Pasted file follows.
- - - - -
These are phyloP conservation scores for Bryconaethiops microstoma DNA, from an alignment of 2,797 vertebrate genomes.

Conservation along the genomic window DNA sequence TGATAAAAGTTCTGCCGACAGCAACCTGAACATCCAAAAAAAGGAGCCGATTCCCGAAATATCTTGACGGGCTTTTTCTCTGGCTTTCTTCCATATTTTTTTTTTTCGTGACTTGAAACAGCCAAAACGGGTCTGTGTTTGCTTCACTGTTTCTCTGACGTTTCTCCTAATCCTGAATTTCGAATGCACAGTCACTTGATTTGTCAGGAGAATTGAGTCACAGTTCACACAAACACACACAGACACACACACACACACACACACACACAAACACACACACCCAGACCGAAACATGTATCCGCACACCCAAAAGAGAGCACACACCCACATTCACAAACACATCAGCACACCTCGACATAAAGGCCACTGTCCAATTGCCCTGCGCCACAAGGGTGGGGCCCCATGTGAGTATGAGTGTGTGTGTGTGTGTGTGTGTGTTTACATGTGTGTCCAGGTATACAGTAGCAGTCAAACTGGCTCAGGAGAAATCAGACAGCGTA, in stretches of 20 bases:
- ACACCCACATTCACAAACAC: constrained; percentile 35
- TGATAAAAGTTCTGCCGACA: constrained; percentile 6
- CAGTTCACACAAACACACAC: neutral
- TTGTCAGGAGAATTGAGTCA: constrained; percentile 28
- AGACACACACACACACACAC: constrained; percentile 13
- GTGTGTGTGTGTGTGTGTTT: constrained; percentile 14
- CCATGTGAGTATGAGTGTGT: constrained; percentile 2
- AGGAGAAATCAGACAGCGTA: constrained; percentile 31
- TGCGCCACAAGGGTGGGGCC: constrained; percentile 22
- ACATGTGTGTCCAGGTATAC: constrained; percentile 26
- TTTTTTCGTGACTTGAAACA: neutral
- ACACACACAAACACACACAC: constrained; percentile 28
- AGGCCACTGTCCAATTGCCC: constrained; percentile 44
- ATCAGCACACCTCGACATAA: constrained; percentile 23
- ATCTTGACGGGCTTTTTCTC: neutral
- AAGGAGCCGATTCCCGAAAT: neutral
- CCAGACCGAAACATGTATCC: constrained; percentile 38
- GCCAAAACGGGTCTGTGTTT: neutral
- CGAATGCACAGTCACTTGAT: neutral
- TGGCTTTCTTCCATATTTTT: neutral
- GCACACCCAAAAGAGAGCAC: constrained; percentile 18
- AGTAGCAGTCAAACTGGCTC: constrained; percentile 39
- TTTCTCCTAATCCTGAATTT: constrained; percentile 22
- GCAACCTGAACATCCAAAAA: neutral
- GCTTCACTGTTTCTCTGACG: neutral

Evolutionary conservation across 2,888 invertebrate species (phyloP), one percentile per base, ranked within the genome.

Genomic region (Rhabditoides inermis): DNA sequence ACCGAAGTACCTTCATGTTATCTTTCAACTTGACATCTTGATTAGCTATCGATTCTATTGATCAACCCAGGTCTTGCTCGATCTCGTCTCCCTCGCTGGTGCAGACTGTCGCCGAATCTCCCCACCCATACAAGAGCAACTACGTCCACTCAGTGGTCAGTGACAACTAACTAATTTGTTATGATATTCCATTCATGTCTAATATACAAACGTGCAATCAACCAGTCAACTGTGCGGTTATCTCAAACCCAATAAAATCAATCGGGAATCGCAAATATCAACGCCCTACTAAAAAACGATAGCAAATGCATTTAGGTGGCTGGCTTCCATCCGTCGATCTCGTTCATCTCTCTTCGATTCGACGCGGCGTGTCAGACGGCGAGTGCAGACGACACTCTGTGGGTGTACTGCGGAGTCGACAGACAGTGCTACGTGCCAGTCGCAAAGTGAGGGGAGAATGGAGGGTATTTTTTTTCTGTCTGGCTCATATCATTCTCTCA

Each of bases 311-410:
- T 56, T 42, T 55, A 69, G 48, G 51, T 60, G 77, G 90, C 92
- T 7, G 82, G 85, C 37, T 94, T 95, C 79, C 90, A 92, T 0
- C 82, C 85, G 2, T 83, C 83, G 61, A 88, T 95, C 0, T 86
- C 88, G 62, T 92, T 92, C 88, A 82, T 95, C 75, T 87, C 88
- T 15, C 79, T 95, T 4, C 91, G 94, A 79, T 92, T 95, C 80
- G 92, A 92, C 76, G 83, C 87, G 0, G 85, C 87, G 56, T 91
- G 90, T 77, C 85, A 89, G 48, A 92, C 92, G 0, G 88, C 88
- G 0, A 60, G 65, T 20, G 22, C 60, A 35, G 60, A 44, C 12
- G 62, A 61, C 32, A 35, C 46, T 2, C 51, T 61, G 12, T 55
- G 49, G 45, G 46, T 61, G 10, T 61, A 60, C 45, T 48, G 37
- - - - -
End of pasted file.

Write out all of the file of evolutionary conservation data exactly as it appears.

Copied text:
These are phyloP conservation scores for Bryconaethiops microstoma DNA, from an alignment of 2,797 vertebrate genomes.

Conservation along the genomic window DNA sequence TGATAAAAGTTCTGCCGACAGCAACCTGAACATCCAAAAAAAGGAGCCGATTCCCGAAATATCTTGACGGGCTTTTTCTCTGGCTTTCTTCCATATTTTTTTTTTTCGTGACTTGAAACAGCCAAAACGGGTCTGTGTTTGCTTCACTGTTTCTCTGACGTTTCTCCTAATCCTGAATTTCGAATGCACAGTCACTTGATTTGTCAGGAGAATTGAGTCACAGTTCACACAAACACACACAGACACACACACACACACACACACACACAAACACACACACCCAGACCGAAACATGTATCCGCACACCCAAAAGAGAGCACACACCCACATTCACAAACACATCAGCACACCTCGACATAAAGGCCACTGTCCAATTGCCCTGCGCCACAAGGGTGGGGCCCCATGTGAGTATGAGTGTGTGTGTGTGTGTGTGTGTGTTTACATGTGTGTCCAGGTATACAGTAGCAGTCAAACTGGCTCAGGAGAAATCAGACAGCGTA, in stretches of 20 bases:
- ACACCCACATTCACAAACAC: constrained; percentile 35
- TGATAAAAGTTCTGCCGACA: constrained; percentile 6
- CAGTTCACACAAACACACAC: neutral
- TTGTCAGGAGAATTGAGTCA: constrained; percentile 28
- AGACACACACACACACACAC: constrained; percentile 13
- GTGTGTGTGTGTGTGTGTTT: constrained; percentile 14
- CCATGTGAGTATGAGTGTGT: constrained; percentile 2
- AGGAGAAATCAGACAGCGTA: constrained; percentile 31
- TGCGCCACAAGGGTGGGGCC: constrained; percentile 22
- ACATGTGTGTCCAGGTATAC: constrained; percentile 26
- TTTTTTCGTGACTTGAAACA: neutral
- ACACACACAAACACACACAC: constrained; percentile 28
- AGGCCACTGTCCAATTGCCC: constrained; percentile 44
- ATCAGCACACCTCGACATAA: constrained; percentile 23
- ATCTTGACGGGCTTTTTCTC: neutral
- AAGGAGCCGATTCCCGAAAT: neutral
- CCAGACCGAAACATGTATCC: constrained; percentile 38
- GCCAAAACGGGTCTGTGTTT: neutral
- CGAATGCACAGTCACTTGAT: neutral
- TGGCTTTCTTCCATATTTTT: neutral
- GCACACCCAAAAGAGAGCAC: constrained; percentile 18
- AGTAGCAGTCAAACTGGCTC: constrained; percentile 39
- TTTCTCCTAATCCTGAATTT: constrained; percentile 22
- GCAACCTGAACATCCAAAAA: neutral
- GCTTCACTGTTTCTCTGACG: neutral

Evolutionary conservation across 2,888 invertebrate species (phyloP), one percentile per base, ranked within the genome.

Genomic region (Rhabditoides inermis): DNA sequence ACCGAAGTACCTTCATGTTATCTTTCAACTTGACATCTTGATTAGCTATCGATTCTATTGATCAACCCAGGTCTTGCTCGATCTCGTCTCCCTCGCTGGTGCAGACTGTCGCCGAATCTCCCCACCCATACAAGAGCAACTACGTCCACTCAGTGGTCAGTGACAACTAACTAATTTGTTATGATATTCCATTCATGTCTAATATACAAACGTGCAATCAACCAGTCAACTGTGCGGTTATCTCAAACCCAATAAAATCAATCGGGAATCGCAAATATCAACGCCCTACTAAAAAACGATAGCAAATGCATTTAGGTGGCTGGCTTCCATCCGTCGATCTCGTTCATCTCTCTTCGATTCGACGCGGCGTGTCAGACGGCGAGTGCAGACGACACTCTGTGGGTGTACTGCGGAGTCGACAGACAGTGCTACGTGCCAGTCGCAAAGTGAGGGGAGAATGGAGGGTATTTTTTTTCTGTCTGGCTCATATCATTCTCTCA

Each of bases 311-410:
- T 56, T 42, T 55, A 69, G 48, G 51, T 60, G 77, G 90, C 92
- T 7, G 82, G 85, C 37, T 94, T 95, C 79, C 90, A 92, T 0
- C 82, C 85, G 2, T 83, C 83, G 61, A 88, T 95, C 0, T 86
- C 88, G 62, T 92, T 92, C 88, A 82, T 95, C 75, T 87, C 88
- T 15, C 79, T 95, T 4, C 91, G 94, A 79, T 92, T 95, C 80
- G 92, A 92, C 76, G 83, C 87, G 0, G 85, C 87, G 56, T 91
- G 90, T 77, C 85, A 89, G 48, A 92, C 92, G 0, G 88, C 88
- G 0, A 60, G 65, T 20, G 22, C 60, A 35, G 60, A 44, C 12
- G 62, A 61, C 32, A 35, C 46, T 2, C 51, T 61, G 12, T 55
- G 49, G 45, G 46, T 61, G 10, T 61, A 60, C 45, T 48, G 37